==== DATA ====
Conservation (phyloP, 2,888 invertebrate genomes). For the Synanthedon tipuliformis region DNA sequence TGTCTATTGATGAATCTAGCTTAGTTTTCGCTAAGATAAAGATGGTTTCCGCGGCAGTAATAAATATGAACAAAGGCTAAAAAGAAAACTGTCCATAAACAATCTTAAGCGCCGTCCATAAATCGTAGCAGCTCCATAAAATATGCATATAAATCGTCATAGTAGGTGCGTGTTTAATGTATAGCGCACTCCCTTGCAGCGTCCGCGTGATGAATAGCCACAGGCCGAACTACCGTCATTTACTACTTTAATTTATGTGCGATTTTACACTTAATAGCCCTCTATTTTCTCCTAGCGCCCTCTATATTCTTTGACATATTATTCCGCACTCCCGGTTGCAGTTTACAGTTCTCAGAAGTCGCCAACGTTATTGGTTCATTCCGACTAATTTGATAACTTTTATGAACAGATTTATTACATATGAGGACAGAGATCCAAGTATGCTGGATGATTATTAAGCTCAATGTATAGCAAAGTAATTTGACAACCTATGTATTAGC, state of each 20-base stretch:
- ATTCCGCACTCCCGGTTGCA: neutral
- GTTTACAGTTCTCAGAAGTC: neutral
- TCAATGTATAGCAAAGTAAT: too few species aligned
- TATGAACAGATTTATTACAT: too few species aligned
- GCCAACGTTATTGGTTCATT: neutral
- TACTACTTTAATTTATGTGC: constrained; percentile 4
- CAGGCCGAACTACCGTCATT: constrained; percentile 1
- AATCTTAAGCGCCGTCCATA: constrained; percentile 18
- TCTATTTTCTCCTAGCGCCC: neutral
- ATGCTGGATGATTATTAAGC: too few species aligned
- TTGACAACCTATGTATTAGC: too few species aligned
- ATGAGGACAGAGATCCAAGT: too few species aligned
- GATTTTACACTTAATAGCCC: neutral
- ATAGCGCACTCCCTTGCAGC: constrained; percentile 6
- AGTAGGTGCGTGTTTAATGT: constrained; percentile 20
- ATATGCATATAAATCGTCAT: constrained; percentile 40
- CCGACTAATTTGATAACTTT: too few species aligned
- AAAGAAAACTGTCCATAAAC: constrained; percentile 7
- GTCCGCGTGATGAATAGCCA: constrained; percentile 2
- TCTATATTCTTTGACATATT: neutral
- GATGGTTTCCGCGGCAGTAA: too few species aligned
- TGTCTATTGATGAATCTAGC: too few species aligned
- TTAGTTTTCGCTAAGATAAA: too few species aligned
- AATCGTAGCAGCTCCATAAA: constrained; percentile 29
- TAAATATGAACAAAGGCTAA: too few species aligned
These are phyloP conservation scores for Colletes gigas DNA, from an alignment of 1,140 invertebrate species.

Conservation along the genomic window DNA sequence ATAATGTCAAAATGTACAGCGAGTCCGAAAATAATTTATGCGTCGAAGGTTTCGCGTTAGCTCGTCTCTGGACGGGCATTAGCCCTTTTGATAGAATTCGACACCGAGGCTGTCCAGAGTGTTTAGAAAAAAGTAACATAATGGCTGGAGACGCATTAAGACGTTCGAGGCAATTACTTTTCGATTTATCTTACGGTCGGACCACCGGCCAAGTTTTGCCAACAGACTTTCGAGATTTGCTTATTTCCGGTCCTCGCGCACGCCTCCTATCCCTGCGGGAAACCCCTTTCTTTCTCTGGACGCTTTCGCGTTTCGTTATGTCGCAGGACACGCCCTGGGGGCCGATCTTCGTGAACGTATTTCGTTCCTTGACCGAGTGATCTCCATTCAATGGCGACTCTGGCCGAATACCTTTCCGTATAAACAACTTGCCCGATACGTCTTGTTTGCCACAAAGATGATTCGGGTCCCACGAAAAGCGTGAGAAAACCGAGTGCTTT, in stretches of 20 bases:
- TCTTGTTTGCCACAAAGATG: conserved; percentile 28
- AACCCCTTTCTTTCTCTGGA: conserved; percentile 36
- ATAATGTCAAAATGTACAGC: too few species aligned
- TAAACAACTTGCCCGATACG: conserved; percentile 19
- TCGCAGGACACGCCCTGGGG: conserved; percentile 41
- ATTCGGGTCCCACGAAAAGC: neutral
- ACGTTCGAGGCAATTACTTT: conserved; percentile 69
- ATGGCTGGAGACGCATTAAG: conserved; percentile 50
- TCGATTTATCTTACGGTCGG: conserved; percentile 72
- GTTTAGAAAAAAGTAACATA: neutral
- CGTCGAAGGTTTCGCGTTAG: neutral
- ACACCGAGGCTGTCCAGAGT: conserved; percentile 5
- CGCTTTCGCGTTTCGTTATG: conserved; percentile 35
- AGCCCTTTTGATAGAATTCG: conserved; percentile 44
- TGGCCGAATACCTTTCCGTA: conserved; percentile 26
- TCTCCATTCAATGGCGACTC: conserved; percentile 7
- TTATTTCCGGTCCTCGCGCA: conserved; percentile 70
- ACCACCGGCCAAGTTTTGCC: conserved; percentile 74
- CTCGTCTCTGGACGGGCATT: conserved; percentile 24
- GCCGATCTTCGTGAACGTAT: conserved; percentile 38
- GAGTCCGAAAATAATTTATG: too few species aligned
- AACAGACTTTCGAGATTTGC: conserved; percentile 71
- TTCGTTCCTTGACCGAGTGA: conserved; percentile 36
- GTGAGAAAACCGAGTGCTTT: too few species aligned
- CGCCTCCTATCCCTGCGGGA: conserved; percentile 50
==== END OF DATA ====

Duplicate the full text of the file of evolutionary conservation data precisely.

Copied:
Conservation (phyloP, 2,888 invertebrate genomes). For the Synanthedon tipuliformis region DNA sequence TGTCTATTGATGAATCTAGCTTAGTTTTCGCTAAGATAAAGATGGTTTCCGCGGCAGTAATAAATATGAACAAAGGCTAAAAAGAAAACTGTCCATAAACAATCTTAAGCGCCGTCCATAAATCGTAGCAGCTCCATAAAATATGCATATAAATCGTCATAGTAGGTGCGTGTTTAATGTATAGCGCACTCCCTTGCAGCGTCCGCGTGATGAATAGCCACAGGCCGAACTACCGTCATTTACTACTTTAATTTATGTGCGATTTTACACTTAATAGCCCTCTATTTTCTCCTAGCGCCCTCTATATTCTTTGACATATTATTCCGCACTCCCGGTTGCAGTTTACAGTTCTCAGAAGTCGCCAACGTTATTGGTTCATTCCGACTAATTTGATAACTTTTATGAACAGATTTATTACATATGAGGACAGAGATCCAAGTATGCTGGATGATTATTAAGCTCAATGTATAGCAAAGTAATTTGACAACCTATGTATTAGC, state of each 20-base stretch:
- ATTCCGCACTCCCGGTTGCA: neutral
- GTTTACAGTTCTCAGAAGTC: neutral
- TCAATGTATAGCAAAGTAAT: too few species aligned
- TATGAACAGATTTATTACAT: too few species aligned
- GCCAACGTTATTGGTTCATT: neutral
- TACTACTTTAATTTATGTGC: constrained; percentile 4
- CAGGCCGAACTACCGTCATT: constrained; percentile 1
- AATCTTAAGCGCCGTCCATA: constrained; percentile 18
- TCTATTTTCTCCTAGCGCCC: neutral
- ATGCTGGATGATTATTAAGC: too few species aligned
- TTGACAACCTATGTATTAGC: too few species aligned
- ATGAGGACAGAGATCCAAGT: too few species aligned
- GATTTTACACTTAATAGCCC: neutral
- ATAGCGCACTCCCTTGCAGC: constrained; percentile 6
- AGTAGGTGCGTGTTTAATGT: constrained; percentile 20
- ATATGCATATAAATCGTCAT: constrained; percentile 40
- CCGACTAATTTGATAACTTT: too few species aligned
- AAAGAAAACTGTCCATAAAC: constrained; percentile 7
- GTCCGCGTGATGAATAGCCA: constrained; percentile 2
- TCTATATTCTTTGACATATT: neutral
- GATGGTTTCCGCGGCAGTAA: too few species aligned
- TGTCTATTGATGAATCTAGC: too few species aligned
- TTAGTTTTCGCTAAGATAAA: too few species aligned
- AATCGTAGCAGCTCCATAAA: constrained; percentile 29
- TAAATATGAACAAAGGCTAA: too few species aligned
These are phyloP conservation scores for Colletes gigas DNA, from an alignment of 1,140 invertebrate species.

Conservation along the genomic window DNA sequence ATAATGTCAAAATGTACAGCGAGTCCGAAAATAATTTATGCGTCGAAGGTTTCGCGTTAGCTCGTCTCTGGACGGGCATTAGCCCTTTTGATAGAATTCGACACCGAGGCTGTCCAGAGTGTTTAGAAAAAAGTAACATAATGGCTGGAGACGCATTAAGACGTTCGAGGCAATTACTTTTCGATTTATCTTACGGTCGGACCACCGGCCAAGTTTTGCCAACAGACTTTCGAGATTTGCTTATTTCCGGTCCTCGCGCACGCCTCCTATCCCTGCGGGAAACCCCTTTCTTTCTCTGGACGCTTTCGCGTTTCGTTATGTCGCAGGACACGCCCTGGGGGCCGATCTTCGTGAACGTATTTCGTTCCTTGACCGAGTGATCTCCATTCAATGGCGACTCTGGCCGAATACCTTTCCGTATAAACAACTTGCCCGATACGTCTTGTTTGCCACAAAGATGATTCGGGTCCCACGAAAAGCGTGAGAAAACCGAGTGCTTT, in stretches of 20 bases:
- TCTTGTTTGCCACAAAGATG: conserved; percentile 28
- AACCCCTTTCTTTCTCTGGA: conserved; percentile 36
- ATAATGTCAAAATGTACAGC: too few species aligned
- TAAACAACTTGCCCGATACG: conserved; percentile 19
- TCGCAGGACACGCCCTGGGG: conserved; percentile 41
- ATTCGGGTCCCACGAAAAGC: neutral
- ACGTTCGAGGCAATTACTTT: conserved; percentile 69
- ATGGCTGGAGACGCATTAAG: conserved; percentile 50
- TCGATTTATCTTACGGTCGG: conserved; percentile 72
- GTTTAGAAAAAAGTAACATA: neutral
- CGTCGAAGGTTTCGCGTTAG: neutral
- ACACCGAGGCTGTCCAGAGT: conserved; percentile 5
- CGCTTTCGCGTTTCGTTATG: conserved; percentile 35
- AGCCCTTTTGATAGAATTCG: conserved; percentile 44
- TGGCCGAATACCTTTCCGTA: conserved; percentile 26
- TCTCCATTCAATGGCGACTC: conserved; percentile 7
- TTATTTCCGGTCCTCGCGCA: conserved; percentile 70
- ACCACCGGCCAAGTTTTGCC: conserved; percentile 74
- CTCGTCTCTGGACGGGCATT: conserved; percentile 24
- GCCGATCTTCGTGAACGTAT: conserved; percentile 38
- GAGTCCGAAAATAATTTATG: too few species aligned
- AACAGACTTTCGAGATTTGC: conserved; percentile 71
- TTCGTTCCTTGACCGAGTGA: conserved; percentile 36
- GTGAGAAAACCGAGTGCTTT: too few species aligned
- CGCCTCCTATCCCTGCGGGA: conserved; percentile 50